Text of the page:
High school athletes experience their fair share of dangerous head injuries during high-impact sports play, but new research shows many high school football players won’t bring their concussion symptoms to their coaches’ attention.
Despite the fact that the students reported they were aware of the risks associated with concussions from football, a little more than half of 120 high school players surveyed said they continue to play.
(MORE: Even Football Players Without Concussions Show Signs of Brain Injury)
Even though they understood the dangers, 53% said they would “always or sometimes continue to play with a headache sustained from an injury.” Just 54% said they would “always or sometimes report symptoms of a concussion to their coach,” according to the study, which was presented on May 6 at the Pediatric Academic Societies annual meeting in Washington, D.C.
Among the surveyed players, 30 reported suffering a concussion and 82 reported having concussion symptoms and risks explained to them. The majority of the high schoolers indicated that they understood that headaches, dizziness, difficulty with memory, difficulty concentrating and light and sound sensitivity were all risk factors for a concussion after a high-impact hit.
“We aren’t yet at the point where we can make specific policy recommendations for sports teams, but this study raises concerns that young athletes may not report symptoms of concussions,” said lead study author Dr. Brit Anderson, an emergency medicine fellow at Cincinnati Children’s Hospital Medical Center, in a statement. “Other approaches, such as an increased use of sideline screening by coaches or athletic trainers, might be needed to identify injured athletes.”
(MORE: Study Details How Brain Injury from Concussions Progresses)
Diagnosing concussions among high-impact sports athletes has gained more attention in the past couple years as more research has come out showing a high prevalence of memory loss in NFL players. Concussions can be hard to confirm because the diagnosis relies heavily on players’ self-reported symptoms. Brain scans are useful in diagnosing injury, but they’re also pricey. Players’ pride and desire to stay on the field may also prevent them from reporting their symptoms, even if they suspect they have a concussion.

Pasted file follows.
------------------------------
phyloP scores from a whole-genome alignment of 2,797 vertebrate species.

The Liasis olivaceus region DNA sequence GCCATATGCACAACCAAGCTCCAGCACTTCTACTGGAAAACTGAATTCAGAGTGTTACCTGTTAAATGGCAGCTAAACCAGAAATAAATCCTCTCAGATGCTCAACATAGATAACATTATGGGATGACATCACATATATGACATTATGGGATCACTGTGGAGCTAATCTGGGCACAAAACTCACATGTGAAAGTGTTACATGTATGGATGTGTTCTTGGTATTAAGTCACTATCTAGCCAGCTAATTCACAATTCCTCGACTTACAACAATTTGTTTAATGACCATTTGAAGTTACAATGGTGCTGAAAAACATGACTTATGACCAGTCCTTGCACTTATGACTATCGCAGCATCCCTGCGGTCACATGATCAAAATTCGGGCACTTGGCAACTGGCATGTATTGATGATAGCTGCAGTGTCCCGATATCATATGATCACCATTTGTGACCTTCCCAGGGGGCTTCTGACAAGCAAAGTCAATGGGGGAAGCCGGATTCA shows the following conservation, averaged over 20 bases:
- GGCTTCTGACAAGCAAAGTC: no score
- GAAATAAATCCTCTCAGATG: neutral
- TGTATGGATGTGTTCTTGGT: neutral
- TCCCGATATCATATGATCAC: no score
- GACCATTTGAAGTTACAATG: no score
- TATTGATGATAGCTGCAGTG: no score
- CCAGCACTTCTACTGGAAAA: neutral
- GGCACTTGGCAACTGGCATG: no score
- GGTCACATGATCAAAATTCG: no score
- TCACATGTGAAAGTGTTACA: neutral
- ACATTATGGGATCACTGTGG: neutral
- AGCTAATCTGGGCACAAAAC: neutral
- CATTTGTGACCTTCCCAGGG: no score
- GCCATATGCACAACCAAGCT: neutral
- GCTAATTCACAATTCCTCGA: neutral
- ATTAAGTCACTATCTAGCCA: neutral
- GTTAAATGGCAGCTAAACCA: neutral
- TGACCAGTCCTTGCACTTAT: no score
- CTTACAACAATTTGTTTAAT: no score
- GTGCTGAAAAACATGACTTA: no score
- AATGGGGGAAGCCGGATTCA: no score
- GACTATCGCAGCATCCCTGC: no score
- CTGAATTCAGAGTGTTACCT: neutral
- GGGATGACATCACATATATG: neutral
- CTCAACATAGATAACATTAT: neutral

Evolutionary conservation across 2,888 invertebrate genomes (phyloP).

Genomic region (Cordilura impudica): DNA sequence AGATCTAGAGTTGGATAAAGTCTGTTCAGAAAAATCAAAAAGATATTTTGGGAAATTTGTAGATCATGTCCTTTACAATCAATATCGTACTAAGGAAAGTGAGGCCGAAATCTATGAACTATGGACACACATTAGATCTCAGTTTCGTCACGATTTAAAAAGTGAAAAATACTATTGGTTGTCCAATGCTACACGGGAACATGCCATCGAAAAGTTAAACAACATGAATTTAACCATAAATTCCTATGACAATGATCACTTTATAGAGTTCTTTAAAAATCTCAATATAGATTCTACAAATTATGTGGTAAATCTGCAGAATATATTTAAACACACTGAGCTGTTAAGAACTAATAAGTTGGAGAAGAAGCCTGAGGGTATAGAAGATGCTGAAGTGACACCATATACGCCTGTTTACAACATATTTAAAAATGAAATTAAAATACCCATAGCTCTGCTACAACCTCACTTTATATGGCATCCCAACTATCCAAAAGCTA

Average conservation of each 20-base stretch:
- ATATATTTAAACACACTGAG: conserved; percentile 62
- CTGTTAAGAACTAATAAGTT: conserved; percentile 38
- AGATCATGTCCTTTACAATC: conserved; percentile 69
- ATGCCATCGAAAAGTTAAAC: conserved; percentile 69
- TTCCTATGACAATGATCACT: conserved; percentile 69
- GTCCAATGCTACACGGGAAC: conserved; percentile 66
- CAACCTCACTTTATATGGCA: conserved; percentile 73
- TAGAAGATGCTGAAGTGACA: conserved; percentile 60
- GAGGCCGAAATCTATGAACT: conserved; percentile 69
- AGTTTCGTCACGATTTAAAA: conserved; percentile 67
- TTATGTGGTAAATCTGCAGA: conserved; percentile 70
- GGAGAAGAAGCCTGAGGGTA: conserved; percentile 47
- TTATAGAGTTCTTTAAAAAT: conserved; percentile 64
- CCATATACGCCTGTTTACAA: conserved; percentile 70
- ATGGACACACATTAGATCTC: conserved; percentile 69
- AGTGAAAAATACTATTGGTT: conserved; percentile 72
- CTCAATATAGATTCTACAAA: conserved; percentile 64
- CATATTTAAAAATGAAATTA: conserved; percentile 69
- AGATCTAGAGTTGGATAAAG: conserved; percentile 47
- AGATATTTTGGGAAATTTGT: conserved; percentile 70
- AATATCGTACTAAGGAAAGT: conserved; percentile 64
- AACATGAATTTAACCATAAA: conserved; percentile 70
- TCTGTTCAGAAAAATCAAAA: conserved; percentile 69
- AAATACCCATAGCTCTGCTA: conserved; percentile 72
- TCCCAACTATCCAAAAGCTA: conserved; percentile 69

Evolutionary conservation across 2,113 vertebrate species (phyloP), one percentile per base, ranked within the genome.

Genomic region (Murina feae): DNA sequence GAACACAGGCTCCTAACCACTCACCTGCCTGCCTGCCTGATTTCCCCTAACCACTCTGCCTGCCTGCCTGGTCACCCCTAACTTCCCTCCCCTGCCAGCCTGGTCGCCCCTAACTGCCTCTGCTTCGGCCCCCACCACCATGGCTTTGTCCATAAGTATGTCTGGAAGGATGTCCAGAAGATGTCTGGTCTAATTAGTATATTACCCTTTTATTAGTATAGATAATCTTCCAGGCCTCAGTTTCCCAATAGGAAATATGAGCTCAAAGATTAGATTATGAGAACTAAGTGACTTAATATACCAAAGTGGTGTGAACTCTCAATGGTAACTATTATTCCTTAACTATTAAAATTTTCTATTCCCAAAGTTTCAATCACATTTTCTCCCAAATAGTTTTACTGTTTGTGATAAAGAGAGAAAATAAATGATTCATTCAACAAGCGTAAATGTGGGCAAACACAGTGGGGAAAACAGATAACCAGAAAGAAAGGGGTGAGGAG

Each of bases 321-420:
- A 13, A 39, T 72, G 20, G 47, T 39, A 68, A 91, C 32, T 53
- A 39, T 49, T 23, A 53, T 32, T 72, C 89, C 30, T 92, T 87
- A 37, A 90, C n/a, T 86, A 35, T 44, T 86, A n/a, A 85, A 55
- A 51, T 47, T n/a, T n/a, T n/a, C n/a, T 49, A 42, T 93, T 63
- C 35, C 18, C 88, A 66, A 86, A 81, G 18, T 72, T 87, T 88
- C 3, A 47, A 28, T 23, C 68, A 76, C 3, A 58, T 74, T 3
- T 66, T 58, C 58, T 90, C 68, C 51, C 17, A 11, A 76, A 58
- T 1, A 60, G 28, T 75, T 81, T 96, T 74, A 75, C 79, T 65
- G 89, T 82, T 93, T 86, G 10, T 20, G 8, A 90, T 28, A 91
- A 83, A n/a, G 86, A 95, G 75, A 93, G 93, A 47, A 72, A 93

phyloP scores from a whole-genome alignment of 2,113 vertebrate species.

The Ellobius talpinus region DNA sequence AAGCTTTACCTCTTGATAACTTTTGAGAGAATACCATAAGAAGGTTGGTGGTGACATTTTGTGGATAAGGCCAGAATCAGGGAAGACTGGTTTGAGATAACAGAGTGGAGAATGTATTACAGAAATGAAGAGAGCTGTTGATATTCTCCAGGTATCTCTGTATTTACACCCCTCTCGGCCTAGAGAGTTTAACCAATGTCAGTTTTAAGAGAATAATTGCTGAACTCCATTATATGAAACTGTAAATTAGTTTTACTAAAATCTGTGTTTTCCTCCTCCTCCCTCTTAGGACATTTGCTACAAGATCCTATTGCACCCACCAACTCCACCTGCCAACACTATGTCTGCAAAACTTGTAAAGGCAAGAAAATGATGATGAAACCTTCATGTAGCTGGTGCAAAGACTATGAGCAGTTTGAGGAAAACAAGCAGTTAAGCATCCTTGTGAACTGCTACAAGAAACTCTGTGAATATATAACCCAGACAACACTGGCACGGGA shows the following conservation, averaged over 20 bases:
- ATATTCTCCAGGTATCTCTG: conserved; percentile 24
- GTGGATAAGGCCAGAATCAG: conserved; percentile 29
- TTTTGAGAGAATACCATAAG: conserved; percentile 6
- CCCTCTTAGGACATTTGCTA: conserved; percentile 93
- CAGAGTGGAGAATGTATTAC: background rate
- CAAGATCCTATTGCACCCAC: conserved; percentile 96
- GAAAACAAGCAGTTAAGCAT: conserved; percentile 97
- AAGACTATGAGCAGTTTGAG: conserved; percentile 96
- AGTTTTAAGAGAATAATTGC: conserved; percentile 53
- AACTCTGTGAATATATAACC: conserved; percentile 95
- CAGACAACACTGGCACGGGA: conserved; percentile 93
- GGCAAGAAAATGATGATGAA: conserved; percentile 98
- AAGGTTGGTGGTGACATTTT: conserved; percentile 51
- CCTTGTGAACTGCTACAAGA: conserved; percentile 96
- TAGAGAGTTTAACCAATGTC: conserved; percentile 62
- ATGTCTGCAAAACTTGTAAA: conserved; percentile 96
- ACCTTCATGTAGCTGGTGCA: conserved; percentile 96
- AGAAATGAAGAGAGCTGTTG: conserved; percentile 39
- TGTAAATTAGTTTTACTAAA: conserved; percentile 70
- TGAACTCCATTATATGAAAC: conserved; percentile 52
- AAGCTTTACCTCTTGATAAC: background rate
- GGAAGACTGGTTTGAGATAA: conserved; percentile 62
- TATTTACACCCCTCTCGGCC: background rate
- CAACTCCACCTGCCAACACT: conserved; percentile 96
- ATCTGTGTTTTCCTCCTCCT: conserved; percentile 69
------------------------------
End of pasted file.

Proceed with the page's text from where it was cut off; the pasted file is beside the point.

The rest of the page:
Researchers and clinicians are steering their focus to include a wider body of players and potential head injuries. The hope is that by increasing the awareness of the lasting effects of head trauma in all athletes, the injuries will be taken more seriously. A November study found that soccer players — who head oncoming balls — have changes in the protective white matter in their brains, even if they haven’t suffered a concussion.
(MORE: NFL Players May Be More Vulnerable to Alzheimer’s Disease)
Researchers presenting their findings at the fourth annual Youth Sports Safety Summit in February reported that athletes may be able to lower their risk of suffering a concussion by strengthening their neck muscles. Stronger muscles could prevent extreme twists to the neck that rattle the brain and damage tissues.
This new study is very promising. Neck strengthening exercises are easy. For example, you can use your own hands as a resistance tool — put your hands on the back of your head, and press them forward while your bend your neck backwards. They don’t require any huge investment in additional equipment; that’s important for today’s cash-strapped schools.
The current study findings as well as prior research suggest that addressing stigma continues to be an important factor in combating brain injury. If young people can learn to put aside pride for their own personal safety, hopefully the trend will start to catch on early.